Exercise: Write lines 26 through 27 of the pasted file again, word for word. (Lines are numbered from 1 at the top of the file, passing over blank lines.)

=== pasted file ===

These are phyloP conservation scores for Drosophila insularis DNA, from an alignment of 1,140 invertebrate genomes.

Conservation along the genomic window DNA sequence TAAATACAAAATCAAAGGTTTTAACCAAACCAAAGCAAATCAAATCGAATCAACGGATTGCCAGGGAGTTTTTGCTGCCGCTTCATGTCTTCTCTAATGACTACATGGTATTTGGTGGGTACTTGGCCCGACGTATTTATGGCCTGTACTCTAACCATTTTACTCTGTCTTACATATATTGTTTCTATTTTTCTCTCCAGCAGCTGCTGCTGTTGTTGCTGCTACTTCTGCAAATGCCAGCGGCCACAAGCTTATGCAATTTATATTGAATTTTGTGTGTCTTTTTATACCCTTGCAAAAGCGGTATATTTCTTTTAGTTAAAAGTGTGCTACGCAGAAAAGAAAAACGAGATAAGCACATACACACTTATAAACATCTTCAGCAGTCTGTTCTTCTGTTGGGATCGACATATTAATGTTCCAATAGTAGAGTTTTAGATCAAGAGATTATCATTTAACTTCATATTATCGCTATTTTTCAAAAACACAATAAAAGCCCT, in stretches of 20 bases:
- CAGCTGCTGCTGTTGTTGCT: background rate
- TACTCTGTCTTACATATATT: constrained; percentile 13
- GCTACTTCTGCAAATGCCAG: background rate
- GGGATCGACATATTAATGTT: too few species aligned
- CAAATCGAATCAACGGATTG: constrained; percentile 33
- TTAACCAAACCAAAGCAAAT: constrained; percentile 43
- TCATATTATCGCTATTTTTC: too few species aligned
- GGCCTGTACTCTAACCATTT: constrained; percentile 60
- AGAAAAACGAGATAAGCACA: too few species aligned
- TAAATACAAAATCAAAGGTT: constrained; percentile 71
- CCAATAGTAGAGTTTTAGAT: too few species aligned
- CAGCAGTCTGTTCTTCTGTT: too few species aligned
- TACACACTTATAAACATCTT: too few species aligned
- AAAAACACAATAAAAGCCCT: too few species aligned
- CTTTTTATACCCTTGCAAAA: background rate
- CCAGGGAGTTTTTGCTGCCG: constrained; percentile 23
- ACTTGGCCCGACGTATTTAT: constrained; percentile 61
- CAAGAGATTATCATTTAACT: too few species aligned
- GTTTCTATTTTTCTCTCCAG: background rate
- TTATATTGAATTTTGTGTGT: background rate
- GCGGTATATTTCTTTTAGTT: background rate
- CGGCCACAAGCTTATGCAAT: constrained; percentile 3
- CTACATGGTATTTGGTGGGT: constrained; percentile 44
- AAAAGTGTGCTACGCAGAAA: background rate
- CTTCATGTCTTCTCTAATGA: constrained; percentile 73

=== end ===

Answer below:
- AAAAGTGTGCTACGCAGAAA: background rate
- CTTCATGTCTTCTCTAATGA: constrained; percentile 73